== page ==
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Jaga Jazzist
One-Armed Bandit John Doran , March 1st, 2010 11:38

The brightly coloured packaging of Jaga Jazzist's fifth album will be immediately recognisable to anyone who has enjoyed what my mother would term a misspent youth. Along with a preternatural ability to procure a lock-in and play darts and killer, the career drinker will be intimate with the fruity. This bright and cheerful collection of plums, cherries, bells, bars, lucky sevens, grapes and oranges can also evoke a childhood misspent on the more innocent one-armed bandit, ostracised to the amusement arcades of seaside towns in the late 70s when electronic, lever-less models tied in to The Professionals, Monopoly and Star Trek flooded in.

But back when things were more uniform, these symbols would have been as widely recognized in JJ's native Oslo as they were in Hastings or Las Vegas. And an old-school, coin-operated slot machine for gamblers is a pretty good metaphor for the latest offering by this Norwegian jazz ensemble. Pull the arm down, watch the reels spin and compare the random selection of images — from a set collection of course — present themselves to you. Or in this case, be (mainly) amazed by the three contrasting styles they effortlessly weave together: you may find yourself gawping at a song that calls to mind Tortoise, Ornette Coleman and Tony Allen. Perhaps the shadow of Tortoise over proceedings shouldn't be that surprising given that John McIntyre had to take over mixing duties from Jørgen Træen (who sadly developed tinnitus) and is credited with "analogue synth processing".

Jaga Jazzist are as capable of acting on a challenge, as they are at surprising, as they are at entertaining. 'Toccata', one of several stand-out tracks, gives a knowing nod to Philip Glass, building slowly around choppy, looping and contrasting piano and glockenspiel lines until bearded beat behemoth Martin Horntveth kicks in with a rhythm that switches effortlessly between a locked swing groove and some blasting Buddy Rich fills. Add trombone and tuba to provide a parping bass groove and the results sound not unlike Penguin Cafe Orchestra providing a live soundtrack to Koyaanisqatsi: Life Out of Balance, with beats provided by St Germain and DJ Shadow. Here, as elsewhere, there's something of the spirit of Chet Baker in Mathias Eick's sweetly seductive, honeyed trumpet tones.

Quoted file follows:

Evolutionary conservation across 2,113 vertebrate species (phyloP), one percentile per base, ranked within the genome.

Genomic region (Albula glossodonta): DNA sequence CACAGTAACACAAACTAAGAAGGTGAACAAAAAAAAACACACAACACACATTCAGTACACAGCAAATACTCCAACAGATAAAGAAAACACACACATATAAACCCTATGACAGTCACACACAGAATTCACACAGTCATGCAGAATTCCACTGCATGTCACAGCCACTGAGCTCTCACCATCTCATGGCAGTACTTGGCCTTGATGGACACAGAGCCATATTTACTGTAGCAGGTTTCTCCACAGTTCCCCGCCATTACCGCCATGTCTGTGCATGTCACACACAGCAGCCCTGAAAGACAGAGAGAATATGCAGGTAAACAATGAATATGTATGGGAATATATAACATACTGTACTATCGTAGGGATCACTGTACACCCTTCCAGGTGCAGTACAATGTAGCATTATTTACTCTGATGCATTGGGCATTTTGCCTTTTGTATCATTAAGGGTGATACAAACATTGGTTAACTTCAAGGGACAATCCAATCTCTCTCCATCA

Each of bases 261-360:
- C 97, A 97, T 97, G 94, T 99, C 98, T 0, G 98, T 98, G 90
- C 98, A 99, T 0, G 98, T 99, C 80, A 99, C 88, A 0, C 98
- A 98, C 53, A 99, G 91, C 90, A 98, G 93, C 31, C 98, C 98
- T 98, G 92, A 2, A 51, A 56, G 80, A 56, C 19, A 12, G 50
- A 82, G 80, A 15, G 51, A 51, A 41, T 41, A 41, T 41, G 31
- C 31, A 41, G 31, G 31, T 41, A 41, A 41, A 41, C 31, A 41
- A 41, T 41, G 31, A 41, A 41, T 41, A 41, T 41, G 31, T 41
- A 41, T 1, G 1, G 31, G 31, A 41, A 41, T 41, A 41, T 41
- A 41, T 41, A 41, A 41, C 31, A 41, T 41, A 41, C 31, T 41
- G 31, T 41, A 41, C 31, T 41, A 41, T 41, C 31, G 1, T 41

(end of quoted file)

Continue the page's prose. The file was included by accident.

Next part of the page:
The title track has jaunty, breezy film score music worthy of Roy Budd's classic Get Carter soundtrack rubbing shoulders with aqueous Robert Fripp guitar ambience and overdriven Bootsy Collins-style bass. These, of course, are just touchpoints; the core of this music is much more modern and never sinks to pastiche. The rhythms are intelligent but never far away from a dancefloor-friendly groove. The low end, whether provided by tuba, double bass or MOOG, is always deployed in a satisfyingly ribcage-shaking club-friendly manner, even though JJ undoubtedly have the armchair in mind.

Jaga Jazzist's greatest musical asset is not their undoubted multi-instrumental, genre-spanning skill, but their ability to effortlessly mix inventiveness with accessibility. At their best, they bring to mind Ennio Morricone's sterling work in the fields of jazz, lounge and avant pop through the 60s and 70s — and for the listener, that's the equivalent of hitting three bars in a row.